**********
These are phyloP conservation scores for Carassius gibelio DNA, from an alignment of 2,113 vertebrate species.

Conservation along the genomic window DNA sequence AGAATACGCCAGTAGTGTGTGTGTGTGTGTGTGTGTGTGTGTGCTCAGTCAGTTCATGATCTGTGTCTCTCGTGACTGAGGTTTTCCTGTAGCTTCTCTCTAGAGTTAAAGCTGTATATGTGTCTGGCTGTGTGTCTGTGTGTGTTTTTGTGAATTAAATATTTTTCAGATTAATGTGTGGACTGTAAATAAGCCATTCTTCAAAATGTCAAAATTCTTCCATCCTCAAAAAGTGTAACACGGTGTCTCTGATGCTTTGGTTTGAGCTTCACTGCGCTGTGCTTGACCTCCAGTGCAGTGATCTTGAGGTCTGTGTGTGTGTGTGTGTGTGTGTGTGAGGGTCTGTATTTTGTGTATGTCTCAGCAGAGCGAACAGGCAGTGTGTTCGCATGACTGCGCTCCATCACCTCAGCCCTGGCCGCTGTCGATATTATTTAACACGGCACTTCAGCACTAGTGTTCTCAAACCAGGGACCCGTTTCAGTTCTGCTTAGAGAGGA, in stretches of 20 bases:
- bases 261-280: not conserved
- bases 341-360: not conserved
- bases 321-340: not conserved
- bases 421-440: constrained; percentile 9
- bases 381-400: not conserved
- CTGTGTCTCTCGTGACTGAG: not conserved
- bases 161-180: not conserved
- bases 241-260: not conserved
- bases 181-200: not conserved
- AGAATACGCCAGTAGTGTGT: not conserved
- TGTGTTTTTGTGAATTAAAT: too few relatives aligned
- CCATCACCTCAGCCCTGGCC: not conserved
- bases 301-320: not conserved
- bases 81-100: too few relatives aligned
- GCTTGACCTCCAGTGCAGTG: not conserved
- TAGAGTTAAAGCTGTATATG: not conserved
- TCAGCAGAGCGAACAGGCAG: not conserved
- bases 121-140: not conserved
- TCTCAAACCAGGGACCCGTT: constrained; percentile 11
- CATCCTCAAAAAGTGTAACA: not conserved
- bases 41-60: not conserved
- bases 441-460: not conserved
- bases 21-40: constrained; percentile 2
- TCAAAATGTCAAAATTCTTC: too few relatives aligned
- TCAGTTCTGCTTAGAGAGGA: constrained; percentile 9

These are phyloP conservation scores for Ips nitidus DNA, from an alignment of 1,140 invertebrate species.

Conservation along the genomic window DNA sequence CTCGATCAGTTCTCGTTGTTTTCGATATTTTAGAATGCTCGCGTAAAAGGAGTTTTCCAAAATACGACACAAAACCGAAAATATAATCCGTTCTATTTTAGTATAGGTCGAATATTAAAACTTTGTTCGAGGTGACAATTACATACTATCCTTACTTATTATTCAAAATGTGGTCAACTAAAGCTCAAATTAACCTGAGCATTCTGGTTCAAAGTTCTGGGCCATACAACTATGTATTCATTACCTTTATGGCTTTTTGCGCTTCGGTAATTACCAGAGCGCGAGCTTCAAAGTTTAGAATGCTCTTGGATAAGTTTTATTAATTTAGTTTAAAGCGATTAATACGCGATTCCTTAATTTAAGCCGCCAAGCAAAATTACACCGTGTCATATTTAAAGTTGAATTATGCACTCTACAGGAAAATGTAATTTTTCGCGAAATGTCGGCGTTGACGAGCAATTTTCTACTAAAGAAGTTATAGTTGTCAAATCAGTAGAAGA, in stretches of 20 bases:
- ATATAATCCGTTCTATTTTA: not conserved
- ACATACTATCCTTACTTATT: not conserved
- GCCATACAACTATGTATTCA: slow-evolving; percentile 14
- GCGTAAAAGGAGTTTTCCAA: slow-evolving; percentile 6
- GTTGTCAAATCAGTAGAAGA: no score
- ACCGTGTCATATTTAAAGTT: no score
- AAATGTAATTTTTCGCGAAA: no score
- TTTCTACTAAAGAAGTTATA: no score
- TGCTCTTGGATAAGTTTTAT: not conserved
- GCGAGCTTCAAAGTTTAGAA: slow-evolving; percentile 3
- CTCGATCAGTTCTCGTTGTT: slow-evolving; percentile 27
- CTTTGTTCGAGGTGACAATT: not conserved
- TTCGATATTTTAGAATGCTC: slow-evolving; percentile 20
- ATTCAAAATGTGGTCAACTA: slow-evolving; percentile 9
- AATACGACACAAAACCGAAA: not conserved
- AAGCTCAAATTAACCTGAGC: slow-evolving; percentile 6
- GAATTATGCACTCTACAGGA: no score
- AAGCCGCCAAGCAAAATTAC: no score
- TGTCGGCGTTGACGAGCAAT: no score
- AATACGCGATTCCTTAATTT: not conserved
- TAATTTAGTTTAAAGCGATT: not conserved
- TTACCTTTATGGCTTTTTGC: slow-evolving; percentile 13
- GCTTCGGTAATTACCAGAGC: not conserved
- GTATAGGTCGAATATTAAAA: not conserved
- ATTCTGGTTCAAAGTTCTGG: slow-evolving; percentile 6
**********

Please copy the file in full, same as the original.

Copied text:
These are phyloP conservation scores for Carassius gibelio DNA, from an alignment of 2,113 vertebrate species.

Conservation along the genomic window DNA sequence AGAATACGCCAGTAGTGTGTGTGTGTGTGTGTGTGTGTGTGTGCTCAGTCAGTTCATGATCTGTGTCTCTCGTGACTGAGGTTTTCCTGTAGCTTCTCTCTAGAGTTAAAGCTGTATATGTGTCTGGCTGTGTGTCTGTGTGTGTTTTTGTGAATTAAATATTTTTCAGATTAATGTGTGGACTGTAAATAAGCCATTCTTCAAAATGTCAAAATTCTTCCATCCTCAAAAAGTGTAACACGGTGTCTCTGATGCTTTGGTTTGAGCTTCACTGCGCTGTGCTTGACCTCCAGTGCAGTGATCTTGAGGTCTGTGTGTGTGTGTGTGTGTGTGTGTGAGGGTCTGTATTTTGTGTATGTCTCAGCAGAGCGAACAGGCAGTGTGTTCGCATGACTGCGCTCCATCACCTCAGCCCTGGCCGCTGTCGATATTATTTAACACGGCACTTCAGCACTAGTGTTCTCAAACCAGGGACCCGTTTCAGTTCTGCTTAGAGAGGA, in stretches of 20 bases:
- bases 261-280: not conserved
- bases 341-360: not conserved
- bases 321-340: not conserved
- bases 421-440: constrained; percentile 9
- bases 381-400: not conserved
- CTGTGTCTCTCGTGACTGAG: not conserved
- bases 161-180: not conserved
- bases 241-260: not conserved
- bases 181-200: not conserved
- AGAATACGCCAGTAGTGTGT: not conserved
- TGTGTTTTTGTGAATTAAAT: too few relatives aligned
- CCATCACCTCAGCCCTGGCC: not conserved
- bases 301-320: not conserved
- bases 81-100: too few relatives aligned
- GCTTGACCTCCAGTGCAGTG: not conserved
- TAGAGTTAAAGCTGTATATG: not conserved
- TCAGCAGAGCGAACAGGCAG: not conserved
- bases 121-140: not conserved
- TCTCAAACCAGGGACCCGTT: constrained; percentile 11
- CATCCTCAAAAAGTGTAACA: not conserved
- bases 41-60: not conserved
- bases 441-460: not conserved
- bases 21-40: constrained; percentile 2
- TCAAAATGTCAAAATTCTTC: too few relatives aligned
- TCAGTTCTGCTTAGAGAGGA: constrained; percentile 9

These are phyloP conservation scores for Ips nitidus DNA, from an alignment of 1,140 invertebrate species.

Conservation along the genomic window DNA sequence CTCGATCAGTTCTCGTTGTTTTCGATATTTTAGAATGCTCGCGTAAAAGGAGTTTTCCAAAATACGACACAAAACCGAAAATATAATCCGTTCTATTTTAGTATAGGTCGAATATTAAAACTTTGTTCGAGGTGACAATTACATACTATCCTTACTTATTATTCAAAATGTGGTCAACTAAAGCTCAAATTAACCTGAGCATTCTGGTTCAAAGTTCTGGGCCATACAACTATGTATTCATTACCTTTATGGCTTTTTGCGCTTCGGTAATTACCAGAGCGCGAGCTTCAAAGTTTAGAATGCTCTTGGATAAGTTTTATTAATTTAGTTTAAAGCGATTAATACGCGATTCCTTAATTTAAGCCGCCAAGCAAAATTACACCGTGTCATATTTAAAGTTGAATTATGCACTCTACAGGAAAATGTAATTTTTCGCGAAATGTCGGCGTTGACGAGCAATTTTCTACTAAAGAAGTTATAGTTGTCAAATCAGTAGAAGA, in stretches of 20 bases:
- ATATAATCCGTTCTATTTTA: not conserved
- ACATACTATCCTTACTTATT: not conserved
- GCCATACAACTATGTATTCA: slow-evolving; percentile 14
- GCGTAAAAGGAGTTTTCCAA: slow-evolving; percentile 6
- GTTGTCAAATCAGTAGAAGA: no score
- ACCGTGTCATATTTAAAGTT: no score
- AAATGTAATTTTTCGCGAAA: no score
- TTTCTACTAAAGAAGTTATA: no score
- TGCTCTTGGATAAGTTTTAT: not conserved
- GCGAGCTTCAAAGTTTAGAA: slow-evolving; percentile 3
- CTCGATCAGTTCTCGTTGTT: slow-evolving; percentile 27
- CTTTGTTCGAGGTGACAATT: not conserved
- TTCGATATTTTAGAATGCTC: slow-evolving; percentile 20
- ATTCAAAATGTGGTCAACTA: slow-evolving; percentile 9
- AATACGACACAAAACCGAAA: not conserved
- AAGCTCAAATTAACCTGAGC: slow-evolving; percentile 6
- GAATTATGCACTCTACAGGA: no score
- AAGCCGCCAAGCAAAATTAC: no score
- TGTCGGCGTTGACGAGCAAT: no score
- AATACGCGATTCCTTAATTT: not conserved
- TAATTTAGTTTAAAGCGATT: not conserved
- TTACCTTTATGGCTTTTTGC: slow-evolving; percentile 13
- GCTTCGGTAATTACCAGAGC: not conserved
- GTATAGGTCGAATATTAAAA: not conserved
- ATTCTGGTTCAAAGTTCTGG: slow-evolving; percentile 6